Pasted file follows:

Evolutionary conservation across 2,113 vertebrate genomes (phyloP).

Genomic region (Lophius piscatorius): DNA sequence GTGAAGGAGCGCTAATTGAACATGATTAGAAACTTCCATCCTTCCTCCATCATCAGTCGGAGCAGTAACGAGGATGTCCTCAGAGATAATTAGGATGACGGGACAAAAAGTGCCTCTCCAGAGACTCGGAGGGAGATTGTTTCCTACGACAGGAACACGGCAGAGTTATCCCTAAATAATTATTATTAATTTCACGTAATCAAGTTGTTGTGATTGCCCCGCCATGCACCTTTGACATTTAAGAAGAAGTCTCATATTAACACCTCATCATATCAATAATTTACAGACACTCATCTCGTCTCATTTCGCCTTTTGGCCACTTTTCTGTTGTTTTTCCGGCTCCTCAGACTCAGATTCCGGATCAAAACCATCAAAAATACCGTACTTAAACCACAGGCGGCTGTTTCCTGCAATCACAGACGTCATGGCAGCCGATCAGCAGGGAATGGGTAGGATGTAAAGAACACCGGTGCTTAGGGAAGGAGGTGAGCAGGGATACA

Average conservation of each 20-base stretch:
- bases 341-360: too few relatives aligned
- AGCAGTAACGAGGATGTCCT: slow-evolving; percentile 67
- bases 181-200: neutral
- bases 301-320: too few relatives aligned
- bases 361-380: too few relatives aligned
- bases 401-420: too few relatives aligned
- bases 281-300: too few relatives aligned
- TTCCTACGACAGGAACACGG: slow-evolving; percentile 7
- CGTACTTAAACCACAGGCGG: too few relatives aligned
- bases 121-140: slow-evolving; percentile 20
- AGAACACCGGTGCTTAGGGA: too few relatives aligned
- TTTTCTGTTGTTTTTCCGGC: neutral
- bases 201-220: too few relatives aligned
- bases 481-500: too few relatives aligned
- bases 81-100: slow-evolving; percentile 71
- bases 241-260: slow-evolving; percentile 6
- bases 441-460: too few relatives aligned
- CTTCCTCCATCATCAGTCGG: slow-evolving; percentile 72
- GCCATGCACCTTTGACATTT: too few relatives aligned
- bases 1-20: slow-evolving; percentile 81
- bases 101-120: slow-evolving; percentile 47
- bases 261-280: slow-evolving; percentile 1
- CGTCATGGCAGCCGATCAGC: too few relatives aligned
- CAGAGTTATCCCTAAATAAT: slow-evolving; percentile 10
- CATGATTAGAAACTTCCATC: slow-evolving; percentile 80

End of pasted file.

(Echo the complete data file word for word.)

Evolutionary conservation across 2,113 vertebrate genomes (phyloP).

Genomic region (Lophius piscatorius): DNA sequence GTGAAGGAGCGCTAATTGAACATGATTAGAAACTTCCATCCTTCCTCCATCATCAGTCGGAGCAGTAACGAGGATGTCCTCAGAGATAATTAGGATGACGGGACAAAAAGTGCCTCTCCAGAGACTCGGAGGGAGATTGTTTCCTACGACAGGAACACGGCAGAGTTATCCCTAAATAATTATTATTAATTTCACGTAATCAAGTTGTTGTGATTGCCCCGCCATGCACCTTTGACATTTAAGAAGAAGTCTCATATTAACACCTCATCATATCAATAATTTACAGACACTCATCTCGTCTCATTTCGCCTTTTGGCCACTTTTCTGTTGTTTTTCCGGCTCCTCAGACTCAGATTCCGGATCAAAACCATCAAAAATACCGTACTTAAACCACAGGCGGCTGTTTCCTGCAATCACAGACGTCATGGCAGCCGATCAGCAGGGAATGGGTAGGATGTAAAGAACACCGGTGCTTAGGGAAGGAGGTGAGCAGGGATACA

Average conservation of each 20-base stretch:
- bases 341-360: too few relatives aligned
- AGCAGTAACGAGGATGTCCT: slow-evolving; percentile 67
- bases 181-200: neutral
- bases 301-320: too few relatives aligned
- bases 361-380: too few relatives aligned
- bases 401-420: too few relatives aligned
- bases 281-300: too few relatives aligned
- TTCCTACGACAGGAACACGG: slow-evolving; percentile 7
- CGTACTTAAACCACAGGCGG: too few relatives aligned
- bases 121-140: slow-evolving; percentile 20
- AGAACACCGGTGCTTAGGGA: too few relatives aligned
- TTTTCTGTTGTTTTTCCGGC: neutral
- bases 201-220: too few relatives aligned
- bases 481-500: too few relatives aligned
- bases 81-100: slow-evolving; percentile 71
- bases 241-260: slow-evolving; percentile 6
- bases 441-460: too few relatives aligned
- CTTCCTCCATCATCAGTCGG: slow-evolving; percentile 72
- GCCATGCACCTTTGACATTT: too few relatives aligned
- bases 1-20: slow-evolving; percentile 81
- bases 101-120: slow-evolving; percentile 47
- bases 261-280: slow-evolving; percentile 1
- CGTCATGGCAGCCGATCAGC: too few relatives aligned
- CAGAGTTATCCCTAAATAAT: slow-evolving; percentile 10
- CATGATTAGAAACTTCCATC: slow-evolving; percentile 80